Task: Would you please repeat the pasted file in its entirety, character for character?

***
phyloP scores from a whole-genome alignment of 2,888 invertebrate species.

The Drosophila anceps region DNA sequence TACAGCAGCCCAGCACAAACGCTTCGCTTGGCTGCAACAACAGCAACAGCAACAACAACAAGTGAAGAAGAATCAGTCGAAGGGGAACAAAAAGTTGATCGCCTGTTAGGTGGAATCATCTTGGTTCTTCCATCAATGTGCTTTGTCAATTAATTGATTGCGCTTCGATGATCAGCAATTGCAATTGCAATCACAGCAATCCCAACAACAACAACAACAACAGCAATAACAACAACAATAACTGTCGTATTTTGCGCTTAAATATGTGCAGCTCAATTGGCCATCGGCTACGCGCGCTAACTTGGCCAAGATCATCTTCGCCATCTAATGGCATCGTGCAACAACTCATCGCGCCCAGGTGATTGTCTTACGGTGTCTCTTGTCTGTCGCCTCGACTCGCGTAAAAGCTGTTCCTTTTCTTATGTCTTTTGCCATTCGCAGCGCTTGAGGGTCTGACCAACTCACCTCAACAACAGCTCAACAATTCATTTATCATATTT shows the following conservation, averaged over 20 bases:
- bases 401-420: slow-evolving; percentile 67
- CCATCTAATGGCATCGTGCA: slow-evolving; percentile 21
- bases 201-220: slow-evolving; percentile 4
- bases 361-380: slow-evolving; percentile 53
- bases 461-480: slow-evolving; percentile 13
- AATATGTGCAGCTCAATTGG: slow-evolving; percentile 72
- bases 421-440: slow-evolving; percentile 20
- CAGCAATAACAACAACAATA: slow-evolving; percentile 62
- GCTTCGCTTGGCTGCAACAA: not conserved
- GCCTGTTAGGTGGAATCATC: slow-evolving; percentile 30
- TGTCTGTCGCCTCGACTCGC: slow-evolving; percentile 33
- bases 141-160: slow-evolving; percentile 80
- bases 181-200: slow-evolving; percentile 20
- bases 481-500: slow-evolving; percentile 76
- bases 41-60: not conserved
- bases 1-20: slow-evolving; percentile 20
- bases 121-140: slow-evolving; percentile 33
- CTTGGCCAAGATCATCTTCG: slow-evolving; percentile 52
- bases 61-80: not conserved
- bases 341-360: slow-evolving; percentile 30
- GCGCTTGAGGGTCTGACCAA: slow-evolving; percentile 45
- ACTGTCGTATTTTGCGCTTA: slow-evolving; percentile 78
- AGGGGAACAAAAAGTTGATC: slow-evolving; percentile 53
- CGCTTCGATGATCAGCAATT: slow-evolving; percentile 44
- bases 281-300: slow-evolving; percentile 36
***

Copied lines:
phyloP scores from a whole-genome alignment of 2,888 invertebrate species.

The Drosophila anceps region DNA sequence TACAGCAGCCCAGCACAAACGCTTCGCTTGGCTGCAACAACAGCAACAGCAACAACAACAAGTGAAGAAGAATCAGTCGAAGGGGAACAAAAAGTTGATCGCCTGTTAGGTGGAATCATCTTGGTTCTTCCATCAATGTGCTTTGTCAATTAATTGATTGCGCTTCGATGATCAGCAATTGCAATTGCAATCACAGCAATCCCAACAACAACAACAACAACAGCAATAACAACAACAATAACTGTCGTATTTTGCGCTTAAATATGTGCAGCTCAATTGGCCATCGGCTACGCGCGCTAACTTGGCCAAGATCATCTTCGCCATCTAATGGCATCGTGCAACAACTCATCGCGCCCAGGTGATTGTCTTACGGTGTCTCTTGTCTGTCGCCTCGACTCGCGTAAAAGCTGTTCCTTTTCTTATGTCTTTTGCCATTCGCAGCGCTTGAGGGTCTGACCAACTCACCTCAACAACAGCTCAACAATTCATTTATCATATTT shows the following conservation, averaged over 20 bases:
- bases 401-420: slow-evolving; percentile 67
- CCATCTAATGGCATCGTGCA: slow-evolving; percentile 21
- bases 201-220: slow-evolving; percentile 4
- bases 361-380: slow-evolving; percentile 53
- bases 461-480: slow-evolving; percentile 13
- AATATGTGCAGCTCAATTGG: slow-evolving; percentile 72
- bases 421-440: slow-evolving; percentile 20
- CAGCAATAACAACAACAATA: slow-evolving; percentile 62
- GCTTCGCTTGGCTGCAACAA: not conserved
- GCCTGTTAGGTGGAATCATC: slow-evolving; percentile 30
- TGTCTGTCGCCTCGACTCGC: slow-evolving; percentile 33
- bases 141-160: slow-evolving; percentile 80
- bases 181-200: slow-evolving; percentile 20
- bases 481-500: slow-evolving; percentile 76
- bases 41-60: not conserved
- bases 1-20: slow-evolving; percentile 20
- bases 121-140: slow-evolving; percentile 33
- CTTGGCCAAGATCATCTTCG: slow-evolving; percentile 52
- bases 61-80: not conserved
- bases 341-360: slow-evolving; percentile 30
- GCGCTTGAGGGTCTGACCAA: slow-evolving; percentile 45
- ACTGTCGTATTTTGCGCTTA: slow-evolving; percentile 78
- AGGGGAACAAAAAGTTGATC: slow-evolving; percentile 53
- CGCTTCGATGATCAGCAATT: slow-evolving; percentile 44
- bases 281-300: slow-evolving; percentile 36